Tea Love: Instilling a Love of Tea, One Sip At A Time

Posts tagged ‘Tea Production’

People In Kalasa, India Should Start Stock-Piling Their Tea!

The idea of running out of tea, having tea shortages, etc, is simply horrific.   After all, this beverage that is becoming a staple part of many people’s drinking diets is valued both for its historical capacity and its many health benefits.

Sadly, in Kalasa, India, there has been a lack of rainfall that has affected tea.   The tea plant requires a hot, moist environment in order to grow, preferring an annual rainfall of 1800-3000 mm, or 72-100 inches.   However, this year, the typical rainfall started in March but did not continue into April.   On top of this, the temperatures are on the rise, which will result in a drier crop.   Already, the crops are starting to show the reduced amount and quality.

Throw on top of this a pest problem and a labor issue in the area, and there’s going to be a problem with the Kalasa tea this year.

A View of a Tea Plantation in Kasala, India

A View of a Tea Plantation in Kasala, India

Now, the small town that relies heavily on agriculture is concerned over their crops.   Darjeeling and Assam have already succumbed to the dry season and now, the issue spreads.   Tea production is already predicting a huge hit this year due to the weather.   Assam alone produces 13% of the world’s tea.   Slowly, it seems that tea production will be struggling.

Therefore, the best to do is be ready for rising tea prices.   With the weather conditions, sub-par tea might be pushed more in the marketplace, so be choosey about what you are looking at.   Maybe even try your hand at growing your own tea, depending upon your region.

What do you plan to do to prepare?   Or are you hoping this is worse than it sounds?

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The Great Tea And Coffee Debate

I must admit, as much as it pains me to say this, I do drink coffee.   It feels like a betrayal, cheating on my love of tea but there are times when simply, I cannot wake up.   At this moment, I have a cup of coffee by my side to stay awake and meet with friends later.   Coffee is my pick-me-up.   Tea is my meditation.

Now, there are plenty of benefits for both drinks.   But who honestly is the true winner?   If you ask The Color of Tea, neither.   Both have separate benefits.   But let’s compare the two drinks and I will let you decide in the comments!

Where does it come from?

Coffee: Coffee comes from the coffee seed (not the bean, which is a misnomer), originated in Yemen.

Tea: Tea, as we well know from my blog on the history of tea, comes from a plant called the Camellia sinensis from China.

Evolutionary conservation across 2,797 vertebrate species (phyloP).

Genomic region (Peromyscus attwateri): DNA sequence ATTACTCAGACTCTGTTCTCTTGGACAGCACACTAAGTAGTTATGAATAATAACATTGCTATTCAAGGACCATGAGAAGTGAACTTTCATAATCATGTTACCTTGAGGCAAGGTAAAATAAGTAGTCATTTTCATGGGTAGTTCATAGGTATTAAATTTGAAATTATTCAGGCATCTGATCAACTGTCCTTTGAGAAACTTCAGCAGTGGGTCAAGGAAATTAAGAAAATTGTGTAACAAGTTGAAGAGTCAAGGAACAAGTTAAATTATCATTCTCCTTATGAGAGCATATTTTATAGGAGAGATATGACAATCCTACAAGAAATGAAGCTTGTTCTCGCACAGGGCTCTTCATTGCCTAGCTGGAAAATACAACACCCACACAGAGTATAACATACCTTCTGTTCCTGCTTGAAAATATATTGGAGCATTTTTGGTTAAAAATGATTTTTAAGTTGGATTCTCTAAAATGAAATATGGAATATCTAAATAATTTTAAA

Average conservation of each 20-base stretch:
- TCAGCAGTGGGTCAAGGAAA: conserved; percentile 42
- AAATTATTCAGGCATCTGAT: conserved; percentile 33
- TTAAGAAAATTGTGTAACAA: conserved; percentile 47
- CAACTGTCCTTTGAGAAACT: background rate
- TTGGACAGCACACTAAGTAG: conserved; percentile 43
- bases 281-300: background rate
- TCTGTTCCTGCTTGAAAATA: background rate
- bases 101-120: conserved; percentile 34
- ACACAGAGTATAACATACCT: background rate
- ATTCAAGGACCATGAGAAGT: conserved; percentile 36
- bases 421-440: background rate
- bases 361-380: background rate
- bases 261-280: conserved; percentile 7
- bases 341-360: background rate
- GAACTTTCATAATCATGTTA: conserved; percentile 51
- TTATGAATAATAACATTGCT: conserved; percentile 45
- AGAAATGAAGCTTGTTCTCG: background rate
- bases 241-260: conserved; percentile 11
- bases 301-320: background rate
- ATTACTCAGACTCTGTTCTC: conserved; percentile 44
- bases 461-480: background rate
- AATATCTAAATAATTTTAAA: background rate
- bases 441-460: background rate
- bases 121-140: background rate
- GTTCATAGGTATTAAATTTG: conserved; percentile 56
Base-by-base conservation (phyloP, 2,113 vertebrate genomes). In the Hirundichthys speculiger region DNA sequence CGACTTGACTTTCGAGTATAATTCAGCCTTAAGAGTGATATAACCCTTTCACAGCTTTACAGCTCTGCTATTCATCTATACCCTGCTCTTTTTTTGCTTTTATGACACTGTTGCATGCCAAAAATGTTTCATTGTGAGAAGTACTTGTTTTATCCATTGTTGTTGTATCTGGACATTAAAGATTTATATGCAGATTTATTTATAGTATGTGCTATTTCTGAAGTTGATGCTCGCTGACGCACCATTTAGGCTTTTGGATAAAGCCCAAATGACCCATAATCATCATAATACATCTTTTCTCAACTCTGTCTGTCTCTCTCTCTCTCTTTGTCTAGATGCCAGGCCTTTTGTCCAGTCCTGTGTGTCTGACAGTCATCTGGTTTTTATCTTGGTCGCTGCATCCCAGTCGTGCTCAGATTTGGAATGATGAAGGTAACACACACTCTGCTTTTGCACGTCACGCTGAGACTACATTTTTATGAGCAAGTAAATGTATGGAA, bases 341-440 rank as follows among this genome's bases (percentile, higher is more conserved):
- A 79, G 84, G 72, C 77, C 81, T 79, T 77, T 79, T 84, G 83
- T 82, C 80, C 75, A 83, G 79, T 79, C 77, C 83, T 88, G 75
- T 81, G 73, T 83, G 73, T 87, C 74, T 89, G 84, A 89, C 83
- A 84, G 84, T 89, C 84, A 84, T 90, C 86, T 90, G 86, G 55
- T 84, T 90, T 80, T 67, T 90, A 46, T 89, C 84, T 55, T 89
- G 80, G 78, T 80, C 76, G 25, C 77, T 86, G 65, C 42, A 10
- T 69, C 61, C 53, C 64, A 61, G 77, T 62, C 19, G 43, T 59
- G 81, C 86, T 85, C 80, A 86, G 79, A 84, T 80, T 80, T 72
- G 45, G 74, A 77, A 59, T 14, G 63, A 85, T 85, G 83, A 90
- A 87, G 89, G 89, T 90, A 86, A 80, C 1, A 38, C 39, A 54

What’s the origin story?

Coffee: Coffee, like tea, does not have a concrete origin story.   One legend believes that Sufi mystic Ghothul Akbar Nooruddin saw some very energetic birds flying about.   Upon sampling the berries that the birds were feasting on, he found the coffee seed.

Another story states that Sheik Abou’l Hasan Schadheli’s disciple, Omar, found the beans and tried to eat them.   When he found them to be bitter, he roasted them.   That did not help so he boiled them.   When he boiled them, he saw that it created a brown liquid and sampled some and discovered coffee.

Yet another account says that young goat herder Kaldi saw his hyper flock chewing on the berries.   Naturally curious, he chewed on a few himself and, upon finding himself energized, brought it to the Muslim holy man.   The holy man disapproved and threw them into the fire, causing a pleasing aroma.   The other holy men followed the smell, raked the berries from the embers and boiled them to produce the first cup of coffee.

Tea: When Emperor Shen Nong, who was well-known for his knowledge of both agriculture and medicine, was resting and boiling water one day, he saw a leaf fall into his drink.   Rather than toss out that water and boil a new batch, he decided to try this gold liquid, producing the first cup of tea.

How are they made?

Coffee: Coffee berries are picked and roasted depending on what the manufacturer wants to produce.   From there, they can be ground and boiled for your enjoyment.   You can also eat some delicious chocolate-covered coffee berries, if you so choose.

Tea: Tea will vary depending on what the manufacturer would like but typically, the leaves are picked, wilted, oxidized, bruised and packaged.

How much caffeine is there in each drink?

*Note* Caffeine is an important topic.   If you are pregnant or have a medical condition, please look up caffeine content of all drinks.

Coffee: Coffee is well-known for its caffeine content and, if you are like me, you more drink it to stay awake more than anything else.   Coffee, depending on the cup, can range anywhere from 0 mg (when drinking decaf) up to 200 mg for a generic brew.

Tea: Tea also varies for caffeine content.   While a “pure” tea (that with the camellia sinensis plant), will always have caffeine, you can opt for an herbal tea that does not have any caffeine.   However, a cup of tea can go up to 61 mg for a black tea brew.

What are the health benefits?

Coffee: Coffee has been linked to a reduced risk of Parkinson’s disease, liver cancer, gallstones and type 2 diabetes!   However, keep in mind that too much can raise blood pressure and cause the case of the jitters, so drink in moderation.

Tea: Tea has many health benefits depending on the tea.   They can help with everything from weight loss to pregnancy.   However, it is not firmly proven that tea does perform all these benefits, so please bear that in mind.

And now, I pose the question to you.   Which is better, tea or coffee?

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